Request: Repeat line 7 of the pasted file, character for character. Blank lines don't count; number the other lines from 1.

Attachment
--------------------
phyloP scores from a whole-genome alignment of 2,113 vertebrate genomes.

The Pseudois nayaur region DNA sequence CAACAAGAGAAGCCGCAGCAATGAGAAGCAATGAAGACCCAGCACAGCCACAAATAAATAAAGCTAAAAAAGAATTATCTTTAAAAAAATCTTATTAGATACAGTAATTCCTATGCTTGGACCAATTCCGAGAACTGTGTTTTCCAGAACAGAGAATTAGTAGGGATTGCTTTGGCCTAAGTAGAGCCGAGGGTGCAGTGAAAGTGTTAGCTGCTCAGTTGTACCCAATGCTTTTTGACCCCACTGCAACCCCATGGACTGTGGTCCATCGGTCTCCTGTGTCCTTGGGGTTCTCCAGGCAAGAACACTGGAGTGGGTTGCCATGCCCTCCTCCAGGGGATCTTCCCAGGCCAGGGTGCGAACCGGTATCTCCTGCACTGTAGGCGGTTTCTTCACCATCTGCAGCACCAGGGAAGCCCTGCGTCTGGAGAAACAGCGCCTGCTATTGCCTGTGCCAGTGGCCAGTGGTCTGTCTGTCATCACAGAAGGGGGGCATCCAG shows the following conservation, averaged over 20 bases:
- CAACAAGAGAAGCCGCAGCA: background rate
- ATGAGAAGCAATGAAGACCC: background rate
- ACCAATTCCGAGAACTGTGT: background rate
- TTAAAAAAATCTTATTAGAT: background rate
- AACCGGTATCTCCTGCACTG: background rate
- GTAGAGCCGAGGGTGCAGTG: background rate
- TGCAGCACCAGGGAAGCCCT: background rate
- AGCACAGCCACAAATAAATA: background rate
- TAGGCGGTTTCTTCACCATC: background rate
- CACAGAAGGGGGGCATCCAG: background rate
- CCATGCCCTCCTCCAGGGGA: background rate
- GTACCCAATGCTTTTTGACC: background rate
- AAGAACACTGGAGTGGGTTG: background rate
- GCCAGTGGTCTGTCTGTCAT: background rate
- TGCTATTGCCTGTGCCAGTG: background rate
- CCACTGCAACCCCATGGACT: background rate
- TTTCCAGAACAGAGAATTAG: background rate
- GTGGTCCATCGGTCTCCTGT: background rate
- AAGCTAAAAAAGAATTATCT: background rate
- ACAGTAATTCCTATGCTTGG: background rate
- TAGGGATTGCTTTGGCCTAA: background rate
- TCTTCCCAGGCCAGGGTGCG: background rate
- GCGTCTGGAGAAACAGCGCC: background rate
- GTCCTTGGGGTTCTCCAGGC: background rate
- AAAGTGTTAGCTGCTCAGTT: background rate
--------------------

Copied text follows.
- AACCGGTATCTCCTGCACTG: background rate